Aggretsuko Season 5 is the final season of the Aggretsuko anime series, and it overall has more of an emphasis on Haida than on Retsuko herself. The fact that Haida was included in the opening in addition to Retsuko probably should have helped tip me off to this.
This season picks up where Season Four left off. Even though Retsuko and Haida have finally gotten together, Haida is now unemployed after quitting his job in the wake of being caught for cooking the books on orders from Himuro. Unfortunately, instead of using his time to find a job, he becomes addicted to an online game, where he spends a lot of money on in-app purchases. Haida has also become friends with another player in the game and this new friend keeps convincing him to play the game instead of looking for a job. Meanwhile, Retsuko decides to start using some “tough love” on Haida, saying she won’t see him until he gets a new job.
Meanwhile, we see that Haida has been living in an apartment owned by his family. His brother, Jiro, drops by and tells Haida that he needs to vacate the apartment by the end of the month because they have a tenant for it. Haida now finds himself without a job, without a place to live, not much money left due to his spending in the game, and Retsuko isn’t seeing him.
Haida ends up staying at an internet café, but he doesn’t tell Retsuko anything about his situation. It turns out that the player Haida made friends with in the game is also at that café, and is a girl named Shikabane. Shikabane is rather aloof, especially when it comes to work and the expectations of society. After realizing that he can’t apply for jobs without a permanent address, Shikabane introduces Haida to someone at the internet café who helps him get odd jobs requiring manual labor.
After discovering that Haida no longer lives in his apartment, Fenneko goes undercover into the game to try to find out what Haida is up to. When Fenneko sets up a meet up with Haida and Shikabane, Retsuko and everyone who accompanies her get the wrong idea and believe that Haida is seeing Shikabane. After Retsuko and the others give Haida grief during a karaoke session, he finally admits to everything that’s happened to him. Retsuko forgives Haida, but tells him to let her know about problems in the future. In the meantime, she offers Haida a place to stay at her apartment as he looks for a new job. He eventually gets a part-time job at a supermarket.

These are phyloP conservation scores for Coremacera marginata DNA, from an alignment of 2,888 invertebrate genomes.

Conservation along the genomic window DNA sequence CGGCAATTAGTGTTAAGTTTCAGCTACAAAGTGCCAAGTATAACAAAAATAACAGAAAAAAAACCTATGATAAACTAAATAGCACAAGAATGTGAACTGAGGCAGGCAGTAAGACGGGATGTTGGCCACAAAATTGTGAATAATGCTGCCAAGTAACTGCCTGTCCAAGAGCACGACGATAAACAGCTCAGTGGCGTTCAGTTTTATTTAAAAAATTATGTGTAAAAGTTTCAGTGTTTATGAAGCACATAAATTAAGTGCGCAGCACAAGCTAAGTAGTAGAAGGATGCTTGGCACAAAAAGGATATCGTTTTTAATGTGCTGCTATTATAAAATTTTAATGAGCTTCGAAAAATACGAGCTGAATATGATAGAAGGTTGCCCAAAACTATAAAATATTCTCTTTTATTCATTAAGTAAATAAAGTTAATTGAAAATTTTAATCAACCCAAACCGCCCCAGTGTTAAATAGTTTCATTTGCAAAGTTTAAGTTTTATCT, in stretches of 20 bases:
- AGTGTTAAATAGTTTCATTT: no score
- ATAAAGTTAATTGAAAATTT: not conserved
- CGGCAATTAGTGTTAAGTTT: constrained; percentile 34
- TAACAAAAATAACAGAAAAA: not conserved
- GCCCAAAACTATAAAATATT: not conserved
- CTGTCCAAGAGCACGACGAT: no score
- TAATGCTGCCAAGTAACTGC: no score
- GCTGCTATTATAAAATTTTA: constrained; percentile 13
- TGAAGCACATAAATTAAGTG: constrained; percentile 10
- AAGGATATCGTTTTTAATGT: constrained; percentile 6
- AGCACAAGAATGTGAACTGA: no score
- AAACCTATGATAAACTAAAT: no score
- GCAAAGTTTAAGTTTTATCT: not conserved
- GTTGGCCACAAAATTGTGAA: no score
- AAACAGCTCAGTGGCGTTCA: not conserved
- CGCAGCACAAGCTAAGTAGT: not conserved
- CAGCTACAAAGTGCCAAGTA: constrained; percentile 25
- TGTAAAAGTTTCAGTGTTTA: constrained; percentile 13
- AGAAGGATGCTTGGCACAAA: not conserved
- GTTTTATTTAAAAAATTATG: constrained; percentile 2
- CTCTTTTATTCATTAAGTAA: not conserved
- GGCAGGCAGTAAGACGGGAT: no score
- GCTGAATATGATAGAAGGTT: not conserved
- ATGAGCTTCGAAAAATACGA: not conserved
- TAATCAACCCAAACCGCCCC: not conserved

Retsuko plans to keep the fact that Haida is living with her a secret from her family, but her mother shows up unexpectedly and discovers this fact for herself. Her mother sets a date for Retsuko to bring Haida over and properly introduce him to her parents. Retsuko hopes that Haida can find a job before that date, but all he keeps getting is “wishing you success in your job search” e-mails. Retsuko wants Haida to lie about his employment status, but he feels guilty and admits his employment status to Retsuko’s parents, as well as revealing that he’s studying to become an IT profressional. I have to applaud Haida for not wanting to lie to her parents. I also have to give kudos to Director Ton for telling Haida what he needed to hear in order to decide to pursue a different career path.
This is the first time we’ve ever seen Retsuko’s father in the series, and he is portrayed as being a mild mannered man. But when the time comes to take a picture of Retsuko, Retsuko’s mother, and Haida, Retsuko’s father frames the picture in a way that almost cuts Haida out of it completely. While he doesn’t say it out loud, this picture shows that Retsuko’s father isn’t not entirely happy with Haida at this point.
Haida then receives a summon from his father to visit the family. Retsuko insists on going along to meet them, and when they get to his parents’ home, Retusuko learns that Haida’s father is a politician in the Japan Diet. Retsuko gets to meet the family, and we see that while his mother seems to be a nice woman, his father is a toxic individual. It’s revealed that the parliament will be dissolved and that Haida’s father is not running for re-election due to his health. However, Jiro will be running in his stead, and dad wants to make sure that Haida doesn’t draw any attention to himself during the campaign in order to avoid any potentially embarrassing headlines.